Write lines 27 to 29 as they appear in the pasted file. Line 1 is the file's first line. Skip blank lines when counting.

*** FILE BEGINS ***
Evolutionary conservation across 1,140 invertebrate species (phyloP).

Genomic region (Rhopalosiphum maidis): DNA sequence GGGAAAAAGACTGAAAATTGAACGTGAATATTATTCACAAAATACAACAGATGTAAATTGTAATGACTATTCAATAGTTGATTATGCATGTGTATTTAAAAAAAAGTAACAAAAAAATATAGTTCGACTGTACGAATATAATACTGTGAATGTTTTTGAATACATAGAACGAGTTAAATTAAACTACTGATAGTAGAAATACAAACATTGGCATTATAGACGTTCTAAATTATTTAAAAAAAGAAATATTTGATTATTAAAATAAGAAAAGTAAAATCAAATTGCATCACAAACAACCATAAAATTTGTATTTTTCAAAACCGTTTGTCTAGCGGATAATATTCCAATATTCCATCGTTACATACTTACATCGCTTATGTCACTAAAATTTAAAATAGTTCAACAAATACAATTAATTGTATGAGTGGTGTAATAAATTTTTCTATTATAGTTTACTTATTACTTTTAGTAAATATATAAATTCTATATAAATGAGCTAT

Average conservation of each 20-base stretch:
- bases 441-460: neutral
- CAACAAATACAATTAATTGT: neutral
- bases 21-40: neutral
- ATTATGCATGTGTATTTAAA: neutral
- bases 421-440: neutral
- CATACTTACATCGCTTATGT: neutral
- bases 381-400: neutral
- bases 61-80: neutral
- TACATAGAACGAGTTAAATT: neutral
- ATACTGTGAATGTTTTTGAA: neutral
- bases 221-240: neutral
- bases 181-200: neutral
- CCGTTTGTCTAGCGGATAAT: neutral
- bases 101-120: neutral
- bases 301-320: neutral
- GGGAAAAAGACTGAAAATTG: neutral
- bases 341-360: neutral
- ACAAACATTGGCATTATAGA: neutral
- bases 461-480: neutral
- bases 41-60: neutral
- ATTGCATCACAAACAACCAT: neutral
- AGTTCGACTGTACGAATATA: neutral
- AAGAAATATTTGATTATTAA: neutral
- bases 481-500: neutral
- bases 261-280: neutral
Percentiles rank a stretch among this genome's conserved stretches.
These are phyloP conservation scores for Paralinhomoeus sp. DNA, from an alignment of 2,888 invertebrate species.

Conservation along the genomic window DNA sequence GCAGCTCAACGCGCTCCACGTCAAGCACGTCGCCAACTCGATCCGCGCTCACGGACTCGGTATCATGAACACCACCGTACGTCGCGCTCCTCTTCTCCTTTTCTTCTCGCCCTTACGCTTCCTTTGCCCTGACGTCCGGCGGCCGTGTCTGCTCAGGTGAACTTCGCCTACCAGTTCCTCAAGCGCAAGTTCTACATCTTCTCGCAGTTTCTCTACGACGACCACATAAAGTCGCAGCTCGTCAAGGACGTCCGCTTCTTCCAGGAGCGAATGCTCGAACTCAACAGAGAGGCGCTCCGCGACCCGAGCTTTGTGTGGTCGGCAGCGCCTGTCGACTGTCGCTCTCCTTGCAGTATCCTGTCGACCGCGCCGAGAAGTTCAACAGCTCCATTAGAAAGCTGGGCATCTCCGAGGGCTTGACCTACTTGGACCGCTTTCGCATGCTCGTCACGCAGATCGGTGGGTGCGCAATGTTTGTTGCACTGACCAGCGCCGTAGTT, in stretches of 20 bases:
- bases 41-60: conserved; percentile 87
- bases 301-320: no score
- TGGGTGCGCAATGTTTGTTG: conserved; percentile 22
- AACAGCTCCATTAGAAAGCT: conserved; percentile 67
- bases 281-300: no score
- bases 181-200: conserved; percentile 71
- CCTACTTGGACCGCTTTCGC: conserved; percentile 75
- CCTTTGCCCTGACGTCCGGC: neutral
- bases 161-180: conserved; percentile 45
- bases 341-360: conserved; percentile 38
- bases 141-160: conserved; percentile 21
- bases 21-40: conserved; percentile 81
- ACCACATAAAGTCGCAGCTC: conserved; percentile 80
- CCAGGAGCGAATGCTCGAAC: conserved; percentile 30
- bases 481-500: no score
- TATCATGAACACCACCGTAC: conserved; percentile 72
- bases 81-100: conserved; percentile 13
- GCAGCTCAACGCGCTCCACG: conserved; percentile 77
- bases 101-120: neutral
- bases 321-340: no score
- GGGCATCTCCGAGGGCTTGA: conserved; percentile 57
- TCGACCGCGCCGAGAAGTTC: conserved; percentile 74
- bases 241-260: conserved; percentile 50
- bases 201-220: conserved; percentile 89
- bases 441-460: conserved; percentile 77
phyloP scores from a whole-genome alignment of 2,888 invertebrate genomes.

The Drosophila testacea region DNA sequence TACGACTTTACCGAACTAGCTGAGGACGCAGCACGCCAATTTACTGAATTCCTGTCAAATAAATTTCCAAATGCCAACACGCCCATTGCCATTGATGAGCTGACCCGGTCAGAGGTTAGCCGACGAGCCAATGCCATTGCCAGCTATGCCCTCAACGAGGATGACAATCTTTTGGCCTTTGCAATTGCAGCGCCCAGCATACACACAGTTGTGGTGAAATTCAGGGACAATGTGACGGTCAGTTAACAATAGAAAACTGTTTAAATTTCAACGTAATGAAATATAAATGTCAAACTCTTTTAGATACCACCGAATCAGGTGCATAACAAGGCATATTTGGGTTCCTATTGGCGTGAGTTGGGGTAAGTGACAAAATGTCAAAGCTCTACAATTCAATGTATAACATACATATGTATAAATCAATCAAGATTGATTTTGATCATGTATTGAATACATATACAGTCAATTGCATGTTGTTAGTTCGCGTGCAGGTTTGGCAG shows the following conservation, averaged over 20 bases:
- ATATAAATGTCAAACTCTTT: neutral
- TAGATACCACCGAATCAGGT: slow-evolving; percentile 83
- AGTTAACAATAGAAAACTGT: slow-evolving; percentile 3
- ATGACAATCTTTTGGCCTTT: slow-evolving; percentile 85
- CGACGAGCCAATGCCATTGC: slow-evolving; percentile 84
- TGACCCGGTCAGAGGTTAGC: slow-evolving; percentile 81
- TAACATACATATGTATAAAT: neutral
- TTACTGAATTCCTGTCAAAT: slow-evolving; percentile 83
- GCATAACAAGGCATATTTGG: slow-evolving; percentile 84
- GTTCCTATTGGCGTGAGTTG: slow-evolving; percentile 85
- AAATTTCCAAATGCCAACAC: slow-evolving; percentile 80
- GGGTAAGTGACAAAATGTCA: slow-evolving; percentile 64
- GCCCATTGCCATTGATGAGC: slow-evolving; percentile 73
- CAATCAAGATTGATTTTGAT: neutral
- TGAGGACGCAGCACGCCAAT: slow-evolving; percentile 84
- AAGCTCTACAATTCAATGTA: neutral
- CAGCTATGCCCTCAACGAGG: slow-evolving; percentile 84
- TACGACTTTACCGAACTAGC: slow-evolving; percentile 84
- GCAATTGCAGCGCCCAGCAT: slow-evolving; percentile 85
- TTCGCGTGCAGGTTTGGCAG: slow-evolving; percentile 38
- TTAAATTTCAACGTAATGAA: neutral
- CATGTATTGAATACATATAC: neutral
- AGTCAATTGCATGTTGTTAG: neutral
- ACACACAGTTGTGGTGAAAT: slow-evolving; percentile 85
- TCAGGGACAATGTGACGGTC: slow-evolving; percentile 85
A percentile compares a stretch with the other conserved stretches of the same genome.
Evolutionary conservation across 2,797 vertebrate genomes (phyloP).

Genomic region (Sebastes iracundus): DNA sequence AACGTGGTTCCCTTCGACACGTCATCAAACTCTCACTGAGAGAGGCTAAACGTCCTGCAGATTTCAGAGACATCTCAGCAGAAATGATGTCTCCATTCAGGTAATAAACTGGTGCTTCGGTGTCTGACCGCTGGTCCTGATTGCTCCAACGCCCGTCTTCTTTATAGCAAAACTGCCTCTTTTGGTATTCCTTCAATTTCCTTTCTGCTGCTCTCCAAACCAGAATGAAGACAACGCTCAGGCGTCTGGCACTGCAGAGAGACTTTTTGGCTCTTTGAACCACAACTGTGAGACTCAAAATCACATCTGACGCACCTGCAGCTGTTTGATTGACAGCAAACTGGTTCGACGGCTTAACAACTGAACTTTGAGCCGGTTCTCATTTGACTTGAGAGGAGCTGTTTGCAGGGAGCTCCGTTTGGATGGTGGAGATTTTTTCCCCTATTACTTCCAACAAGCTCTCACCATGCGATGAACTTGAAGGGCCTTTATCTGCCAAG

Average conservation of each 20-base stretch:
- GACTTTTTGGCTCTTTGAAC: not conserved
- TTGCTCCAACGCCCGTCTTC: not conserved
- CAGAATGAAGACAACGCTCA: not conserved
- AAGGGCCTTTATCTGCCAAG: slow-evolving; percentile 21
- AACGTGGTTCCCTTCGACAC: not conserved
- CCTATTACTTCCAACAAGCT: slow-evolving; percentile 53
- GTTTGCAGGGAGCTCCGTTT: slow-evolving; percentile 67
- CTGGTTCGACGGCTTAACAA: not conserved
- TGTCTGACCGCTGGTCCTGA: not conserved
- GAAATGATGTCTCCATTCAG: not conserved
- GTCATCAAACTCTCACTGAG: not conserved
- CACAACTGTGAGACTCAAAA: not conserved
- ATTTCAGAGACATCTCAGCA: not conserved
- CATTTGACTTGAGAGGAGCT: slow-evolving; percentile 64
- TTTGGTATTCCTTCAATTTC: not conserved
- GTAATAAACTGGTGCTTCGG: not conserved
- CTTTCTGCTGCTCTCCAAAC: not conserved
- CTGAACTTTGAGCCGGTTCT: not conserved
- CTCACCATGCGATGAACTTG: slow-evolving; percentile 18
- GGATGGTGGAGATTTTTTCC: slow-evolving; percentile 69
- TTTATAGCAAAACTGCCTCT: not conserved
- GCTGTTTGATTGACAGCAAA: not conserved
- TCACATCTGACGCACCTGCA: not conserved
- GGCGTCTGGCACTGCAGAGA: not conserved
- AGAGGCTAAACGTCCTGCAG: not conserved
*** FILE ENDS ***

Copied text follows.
- bases 481-500: neutral
- bases 261-280: neutral
Percentiles rank a stretch among this genome's conserved stretches.